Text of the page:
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Doing Better: UNC students develop online tool for tracking Ebola outbreak

Steven King, UNC-Chapel Hill assistant professor of interactive media, works with former UNC student Casey Miller on the website,
Steven King, UNC-Chapel Hill assistant professor of interactive media, works with former UNC student Casey Miller on the website, UNC

While the Ebola virus has killed thousands in West Africa and raised alarms across the United States, most of us have been able to do little more than watch in horror.

But a small group of students at UNC-Chapel Hill has jumped in to help, playing a critical role in efforts to track the epidemic thousands of miles away in Liberia.

The day before classes started in August, Steven King, assistant professor of interactive media at the UNC School of Journalism and Mass Communication, received an urgent request: Liberia’s Ministry of Information needed a real-time way to visually depict Ebola’s impact throughout the country.

Could the agency count on assistance from King, a multimedia expert and former editor and director of video at The Washington Post? And could he get started immediately?

Joined by a volunteer team of 10 current and former UNC students with expertise in Web design and development, King took on the challenge. The goal: Develop a smartphone-friendly website that regularly provides updated information on new Ebola cases and deaths in different regions of Liberia.

King and his team worked furiously through the last week of August, experimenting with one prototype after another. The team had to overcome logistical obstacles that included a four-hour time difference, lost Internet connections and the erratic schedules of their Liberian technical counterparts who were trying to reduce their exposure to Ebola. On Sept. 8, the Liberian Ministry of Information called a press conference to roll out their handiwork:

Real-world experience

The site is designed to help Liberian and international leaders make better decisions in responding to the disease and keep the public informed about Ebola’s reach. It graphically reflects the number of Ebola cases and deaths, how the number of cases and deaths are progressing over time, and where they are concentrated. As of Thursday night, the site told a grim story that King and his students say keeps their challenges in launching the site in perspective: 4,657 cases of Ebola had been reported in the country, and 2,694 people there had died from the disease.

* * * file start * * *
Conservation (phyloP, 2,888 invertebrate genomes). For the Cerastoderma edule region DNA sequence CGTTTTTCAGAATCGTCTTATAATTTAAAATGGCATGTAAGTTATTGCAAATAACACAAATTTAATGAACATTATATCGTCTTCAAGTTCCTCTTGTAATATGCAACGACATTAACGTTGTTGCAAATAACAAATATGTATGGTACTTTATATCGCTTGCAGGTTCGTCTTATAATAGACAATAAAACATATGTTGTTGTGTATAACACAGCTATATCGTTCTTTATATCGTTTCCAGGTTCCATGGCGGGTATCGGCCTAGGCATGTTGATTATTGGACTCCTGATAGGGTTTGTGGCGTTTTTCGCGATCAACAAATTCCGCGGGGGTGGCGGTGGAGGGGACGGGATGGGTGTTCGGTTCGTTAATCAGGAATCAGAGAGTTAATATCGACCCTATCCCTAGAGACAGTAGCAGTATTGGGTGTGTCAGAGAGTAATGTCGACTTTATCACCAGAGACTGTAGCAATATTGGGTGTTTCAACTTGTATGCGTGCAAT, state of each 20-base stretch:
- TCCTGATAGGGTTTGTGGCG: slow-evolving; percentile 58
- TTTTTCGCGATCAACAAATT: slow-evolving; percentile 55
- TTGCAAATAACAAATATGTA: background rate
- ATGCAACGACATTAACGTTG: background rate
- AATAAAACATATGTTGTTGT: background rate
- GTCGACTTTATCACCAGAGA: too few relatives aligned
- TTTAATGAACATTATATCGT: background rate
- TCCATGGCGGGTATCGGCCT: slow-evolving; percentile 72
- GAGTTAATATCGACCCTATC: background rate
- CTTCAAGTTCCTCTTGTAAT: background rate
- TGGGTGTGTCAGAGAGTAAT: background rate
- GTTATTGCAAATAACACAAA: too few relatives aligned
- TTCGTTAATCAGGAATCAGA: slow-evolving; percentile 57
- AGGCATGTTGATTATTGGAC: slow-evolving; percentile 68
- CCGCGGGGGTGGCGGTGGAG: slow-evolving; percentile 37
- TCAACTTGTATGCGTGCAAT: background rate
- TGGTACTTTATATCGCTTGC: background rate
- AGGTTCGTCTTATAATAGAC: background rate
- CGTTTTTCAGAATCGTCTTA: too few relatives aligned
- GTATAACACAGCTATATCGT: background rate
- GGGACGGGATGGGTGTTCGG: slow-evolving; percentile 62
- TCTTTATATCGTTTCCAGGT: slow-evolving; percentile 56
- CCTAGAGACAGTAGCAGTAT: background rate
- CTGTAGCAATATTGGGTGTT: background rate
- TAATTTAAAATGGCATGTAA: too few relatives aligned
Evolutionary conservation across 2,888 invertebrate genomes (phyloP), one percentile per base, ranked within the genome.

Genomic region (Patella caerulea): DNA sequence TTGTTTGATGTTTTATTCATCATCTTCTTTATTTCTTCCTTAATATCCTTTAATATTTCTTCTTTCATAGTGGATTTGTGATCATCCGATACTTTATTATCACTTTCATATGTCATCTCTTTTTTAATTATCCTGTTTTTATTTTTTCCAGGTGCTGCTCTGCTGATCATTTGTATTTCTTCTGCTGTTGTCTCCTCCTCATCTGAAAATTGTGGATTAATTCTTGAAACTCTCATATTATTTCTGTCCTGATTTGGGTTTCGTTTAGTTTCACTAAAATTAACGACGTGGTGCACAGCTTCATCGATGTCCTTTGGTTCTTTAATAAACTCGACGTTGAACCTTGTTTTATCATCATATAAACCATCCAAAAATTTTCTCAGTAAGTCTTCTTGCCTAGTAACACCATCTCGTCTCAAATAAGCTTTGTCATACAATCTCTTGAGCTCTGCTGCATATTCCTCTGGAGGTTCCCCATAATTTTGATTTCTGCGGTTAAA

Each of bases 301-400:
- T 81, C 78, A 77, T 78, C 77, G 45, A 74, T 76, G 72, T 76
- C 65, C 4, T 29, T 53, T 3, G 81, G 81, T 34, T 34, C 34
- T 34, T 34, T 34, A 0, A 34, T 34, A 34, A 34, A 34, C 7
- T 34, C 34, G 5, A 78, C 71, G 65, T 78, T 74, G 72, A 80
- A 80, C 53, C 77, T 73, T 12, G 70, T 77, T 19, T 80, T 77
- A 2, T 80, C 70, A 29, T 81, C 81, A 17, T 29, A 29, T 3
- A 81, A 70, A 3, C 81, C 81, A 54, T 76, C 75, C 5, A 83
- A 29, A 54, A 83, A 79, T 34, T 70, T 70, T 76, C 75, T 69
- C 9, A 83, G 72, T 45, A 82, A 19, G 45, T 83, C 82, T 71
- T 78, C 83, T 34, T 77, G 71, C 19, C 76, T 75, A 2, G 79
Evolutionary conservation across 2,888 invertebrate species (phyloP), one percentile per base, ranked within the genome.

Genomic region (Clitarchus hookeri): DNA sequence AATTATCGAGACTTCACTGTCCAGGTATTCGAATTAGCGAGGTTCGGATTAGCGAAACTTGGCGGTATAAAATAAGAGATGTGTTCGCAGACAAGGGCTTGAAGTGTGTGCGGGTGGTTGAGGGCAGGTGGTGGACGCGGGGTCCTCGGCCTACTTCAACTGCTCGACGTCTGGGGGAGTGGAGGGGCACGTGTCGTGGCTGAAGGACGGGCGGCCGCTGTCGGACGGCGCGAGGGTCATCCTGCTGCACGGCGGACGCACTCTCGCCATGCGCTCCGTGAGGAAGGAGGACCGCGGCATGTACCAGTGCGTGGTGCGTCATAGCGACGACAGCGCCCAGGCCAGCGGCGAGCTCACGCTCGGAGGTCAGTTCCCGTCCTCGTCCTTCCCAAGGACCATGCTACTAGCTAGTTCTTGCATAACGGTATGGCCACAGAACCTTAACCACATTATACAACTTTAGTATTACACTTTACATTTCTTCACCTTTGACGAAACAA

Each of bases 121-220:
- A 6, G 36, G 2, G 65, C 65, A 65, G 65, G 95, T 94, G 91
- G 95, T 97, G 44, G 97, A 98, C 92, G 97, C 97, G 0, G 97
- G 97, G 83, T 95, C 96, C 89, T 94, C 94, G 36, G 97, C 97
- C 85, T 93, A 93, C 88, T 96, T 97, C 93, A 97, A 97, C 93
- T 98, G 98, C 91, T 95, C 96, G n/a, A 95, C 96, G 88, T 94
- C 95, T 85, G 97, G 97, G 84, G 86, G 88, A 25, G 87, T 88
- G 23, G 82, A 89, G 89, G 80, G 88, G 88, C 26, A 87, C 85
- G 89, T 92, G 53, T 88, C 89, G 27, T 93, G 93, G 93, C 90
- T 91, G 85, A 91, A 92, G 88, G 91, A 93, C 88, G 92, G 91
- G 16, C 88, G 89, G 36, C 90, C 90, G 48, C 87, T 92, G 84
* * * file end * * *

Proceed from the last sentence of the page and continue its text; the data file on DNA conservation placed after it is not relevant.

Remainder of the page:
“In no way in the classroom could I simulate the problem-solving issues we faced,” King says. “We took what we teach in school and did it for a real client in a crisis.”

Beyond contributing significantly to the world’s response to Ebola, the website initiative also serves as a case study in the development of next-generation leadership skills for the students who are involved.

A 2012 survey of nearly 500 global executives by the Center for Creative Leadership identified the top six leadership skills that organizations will want in their employees in 2022: adaptability/versatility, effective communication, learning agility, multicultural awareness, self-motivation/discipline, and collaboration.

The students who built enhanced their abilities in all six areas. For Clinton King, a senior journalism major who wrote code for the design of the site, the project became a boot camp for increasing his adaptability. The high speed at which the team had to work and the constantly shifting look of the site required comfort with ambiguity and continual flexibility. “It was a good, first real-world experience,” King says. “It gave me more confidence in my skills.”

Learning agility

Alison Blaine, a second-year graduate student in information science, wrote code for charts on the site and helped stream updated news articles and photos to it. She says the project “gave me experience in collaborating online with people around a shared purpose to make something useful in a short amount of time.”

It also offered an education in learning agility – the ability to learn from experience and apply that knowledge effectively in new situations. “I think that some people might not go into tech careers because they feel excluded from a club that has its own language and customs, and I admit to being intimidated by that at times,” Blaine says. “This project gave me experience in navigating that language, and I would like to help others learn it.”

In the meantime, Steven King and some colleagues are pursuing funding that would support the development of similar websites for every country that has an Ebola outbreak. If the money comes through, King and his students are ready to take the lead once again.

That will likely mean pulling more all-nighters and juggling a semester’s worth of schoolwork. When they stop for a moment to ponder the chaos in Liberia, those are the kind problems King’s team is happy to have.

Christopher Gergen is CEO of Forward Impact, a fellow in Innovation and Entrepreneurship at Duke University, and author of “Life Entrepreneurs: Ordinary People Creating Extraordinary Lives.” Stephen Martin, a director at the nonprofit Center for Creative Leadership, blogs at They can be reached at and followed on Twitter through @cgergen.